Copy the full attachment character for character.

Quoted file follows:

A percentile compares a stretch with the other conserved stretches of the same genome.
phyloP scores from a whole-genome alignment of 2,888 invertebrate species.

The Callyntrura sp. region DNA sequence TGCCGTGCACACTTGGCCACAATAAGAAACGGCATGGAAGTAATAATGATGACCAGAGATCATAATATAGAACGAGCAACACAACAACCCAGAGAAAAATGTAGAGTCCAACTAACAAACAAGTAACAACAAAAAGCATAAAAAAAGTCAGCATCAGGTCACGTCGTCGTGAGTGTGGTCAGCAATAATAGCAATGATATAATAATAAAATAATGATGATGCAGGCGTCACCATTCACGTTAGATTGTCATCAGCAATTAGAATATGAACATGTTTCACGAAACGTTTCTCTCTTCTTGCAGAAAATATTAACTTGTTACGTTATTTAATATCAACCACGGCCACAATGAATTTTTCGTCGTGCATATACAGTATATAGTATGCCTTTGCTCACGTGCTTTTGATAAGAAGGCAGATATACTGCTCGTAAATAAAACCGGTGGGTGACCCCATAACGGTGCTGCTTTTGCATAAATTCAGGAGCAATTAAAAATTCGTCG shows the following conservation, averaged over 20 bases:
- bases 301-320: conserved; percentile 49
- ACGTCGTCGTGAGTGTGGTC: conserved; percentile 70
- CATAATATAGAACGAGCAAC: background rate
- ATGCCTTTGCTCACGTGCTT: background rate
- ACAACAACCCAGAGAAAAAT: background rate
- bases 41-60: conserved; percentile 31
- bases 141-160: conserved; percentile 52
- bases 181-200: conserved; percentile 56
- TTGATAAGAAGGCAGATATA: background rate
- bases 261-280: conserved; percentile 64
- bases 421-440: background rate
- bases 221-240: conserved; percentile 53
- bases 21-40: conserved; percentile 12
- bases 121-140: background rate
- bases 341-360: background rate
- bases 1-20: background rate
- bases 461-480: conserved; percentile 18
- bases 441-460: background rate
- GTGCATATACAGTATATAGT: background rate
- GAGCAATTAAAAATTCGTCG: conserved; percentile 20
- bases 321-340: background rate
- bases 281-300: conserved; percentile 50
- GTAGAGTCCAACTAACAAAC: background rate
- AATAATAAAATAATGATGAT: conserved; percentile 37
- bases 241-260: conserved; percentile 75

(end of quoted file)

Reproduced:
A percentile compares a stretch with the other conserved stretches of the same genome.
phyloP scores from a whole-genome alignment of 2,888 invertebrate species.

The Callyntrura sp. region DNA sequence TGCCGTGCACACTTGGCCACAATAAGAAACGGCATGGAAGTAATAATGATGACCAGAGATCATAATATAGAACGAGCAACACAACAACCCAGAGAAAAATGTAGAGTCCAACTAACAAACAAGTAACAACAAAAAGCATAAAAAAAGTCAGCATCAGGTCACGTCGTCGTGAGTGTGGTCAGCAATAATAGCAATGATATAATAATAAAATAATGATGATGCAGGCGTCACCATTCACGTTAGATTGTCATCAGCAATTAGAATATGAACATGTTTCACGAAACGTTTCTCTCTTCTTGCAGAAAATATTAACTTGTTACGTTATTTAATATCAACCACGGCCACAATGAATTTTTCGTCGTGCATATACAGTATATAGTATGCCTTTGCTCACGTGCTTTTGATAAGAAGGCAGATATACTGCTCGTAAATAAAACCGGTGGGTGACCCCATAACGGTGCTGCTTTTGCATAAATTCAGGAGCAATTAAAAATTCGTCG shows the following conservation, averaged over 20 bases:
- bases 301-320: conserved; percentile 49
- ACGTCGTCGTGAGTGTGGTC: conserved; percentile 70
- CATAATATAGAACGAGCAAC: background rate
- ATGCCTTTGCTCACGTGCTT: background rate
- ACAACAACCCAGAGAAAAAT: background rate
- bases 41-60: conserved; percentile 31
- bases 141-160: conserved; percentile 52
- bases 181-200: conserved; percentile 56
- TTGATAAGAAGGCAGATATA: background rate
- bases 261-280: conserved; percentile 64
- bases 421-440: background rate
- bases 221-240: conserved; percentile 53
- bases 21-40: conserved; percentile 12
- bases 121-140: background rate
- bases 341-360: background rate
- bases 1-20: background rate
- bases 461-480: conserved; percentile 18
- bases 441-460: background rate
- GTGCATATACAGTATATAGT: background rate
- GAGCAATTAAAAATTCGTCG: conserved; percentile 20
- bases 321-340: background rate
- bases 281-300: conserved; percentile 50
- GTAGAGTCCAACTAACAAAC: background rate
- AATAATAAAATAATGATGAT: conserved; percentile 37
- bases 241-260: conserved; percentile 75